This evening of four one-act plays was part of The Soho Triptych, 11 one-act plays presented over three evenings. On a sweltering Wednesday evening in July, every seat in the 75-seat theatre was taken. Unfortunately, once the noisy air-conditioning was switched off and ineffective ceiling fans took over, this audience had to wait 20 minutes for the plays to begin - unfortunate and unprofessional.
Despite that unfortunate beginning, the evening was reasonably rewarding.
Counting on my Fingers, by Frank John Verderame, directed by Constance George, takes place in a doctor's waiting room, where a young woman is sitting. A young man arrives and begins to chat with her. After lengthy exposition is over, we learn that we are in the future, when a person's death-date can be accurately specified. The woman's young daughter is inside getting her death date. The young man announces that his date is still uncertain, so he volunteers to look after the daughter when the mother dies. Lacking any passion, poetry, or real conflict, the little piece was competently directed by Ms. George; Marie Trusits and Mario Brassard acted it quite well.
Writing: 1; Directing 1; Acting: 1
Hello I Love You, directed by the author, Mike Meyers, takes place at a wedding reception, where the bride runs into a former boyfriend in an anteroom, and they talk about the past and whether she should have married him. Alas, it was hard to know what was happening since much of the dialogue could not be heard at the back of the theatre (whatever happened to "project, project?"). The hyper man was also such an annoying nerd, it was surprising that the bride gave him a second look. As she left to rejoin the groom, he said something about keeping in touch through phone sex. Enough said?
Writing: 1; Directing 0; Acting 0
Don't Pick Up, by Susannah Nolan, directed by Ami Rothschild, is set in a Chelsea children's bookshop where Louisa (Karen Case Cook), a spinsterish, suited lady, is searching for a book. After "lifting" a book and putting in her bag, she talks with the lonely, sympathetic owner, Chris (James DiSalvatore), who wants to date her. Eventually, she confesses to her thievery, agrees to get help, and asks to come back to see him when she's well. "Yes", he replies, "but don't bring your bag!" Nice work all around here. Engaging dialogue, often funny ("I never liked Mole in The Wind in the Willows; he reminded me too much of my Uncle Mort"), assured direction, and well-acted characters: a model one-act play.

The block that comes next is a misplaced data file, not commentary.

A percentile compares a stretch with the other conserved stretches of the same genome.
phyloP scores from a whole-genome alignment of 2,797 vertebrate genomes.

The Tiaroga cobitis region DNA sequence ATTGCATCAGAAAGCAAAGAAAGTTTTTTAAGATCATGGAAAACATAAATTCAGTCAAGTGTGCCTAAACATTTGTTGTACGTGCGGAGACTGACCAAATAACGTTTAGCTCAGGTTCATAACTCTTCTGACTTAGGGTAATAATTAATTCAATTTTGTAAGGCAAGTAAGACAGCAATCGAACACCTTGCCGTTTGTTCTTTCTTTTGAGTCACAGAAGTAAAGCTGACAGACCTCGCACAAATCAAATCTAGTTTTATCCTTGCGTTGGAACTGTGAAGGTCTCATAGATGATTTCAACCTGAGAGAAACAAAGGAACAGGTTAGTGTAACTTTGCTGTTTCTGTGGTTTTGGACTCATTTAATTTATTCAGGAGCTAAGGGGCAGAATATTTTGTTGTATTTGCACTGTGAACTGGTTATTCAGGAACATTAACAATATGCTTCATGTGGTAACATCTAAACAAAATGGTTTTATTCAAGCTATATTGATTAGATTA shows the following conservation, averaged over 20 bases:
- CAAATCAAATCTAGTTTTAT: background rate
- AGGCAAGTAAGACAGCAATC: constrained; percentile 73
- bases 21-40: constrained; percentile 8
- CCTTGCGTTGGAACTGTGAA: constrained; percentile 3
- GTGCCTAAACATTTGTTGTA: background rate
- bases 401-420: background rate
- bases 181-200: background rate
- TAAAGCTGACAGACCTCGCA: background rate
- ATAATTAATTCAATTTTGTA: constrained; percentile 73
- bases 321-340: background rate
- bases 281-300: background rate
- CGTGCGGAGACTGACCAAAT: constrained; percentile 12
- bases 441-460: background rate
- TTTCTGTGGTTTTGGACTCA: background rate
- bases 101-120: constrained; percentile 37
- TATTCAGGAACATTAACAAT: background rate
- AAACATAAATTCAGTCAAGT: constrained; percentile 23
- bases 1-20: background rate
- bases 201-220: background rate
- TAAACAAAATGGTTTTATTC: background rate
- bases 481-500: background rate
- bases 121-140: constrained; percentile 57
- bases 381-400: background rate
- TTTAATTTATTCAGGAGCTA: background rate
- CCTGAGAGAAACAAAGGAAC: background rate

Writing: 2; Directing 2; Acting: 2
In Cleaned and Burned, by Victoria Janis, directed by Kim Ferraro, a very dysfunctional family is cleaning up their house after a fire. The whole family all blame each other for their unhappy pasts - particularly the father, who may have set the fire in a drunken rage. The play is well-written, and Ms. Janis has a nice ear for dialogue. The play starts promisingly with two fine monologues (well-acted by David Skinner and Monica Janis as the two siblings), but the other actors' uncertainty in their roles resulted in an unevenness in the performances. (Philip Levy, Pamela Paine, and Joanna Bayless.)
All shows had appropriate costumes (Shana Kay Burns), lights and sets: Shana McKay Burns and Deborah R. Rosen, respectively.
Writing: 1; Directing 1; Acting: 1
Box Scores for all plays: Set 1, Costumes 1, Lighting/Sound 1
Return to Volume Five, Number Two Index
Return to Volume Five Index
Return to Home Page
Copyright 1998 Dudley Stone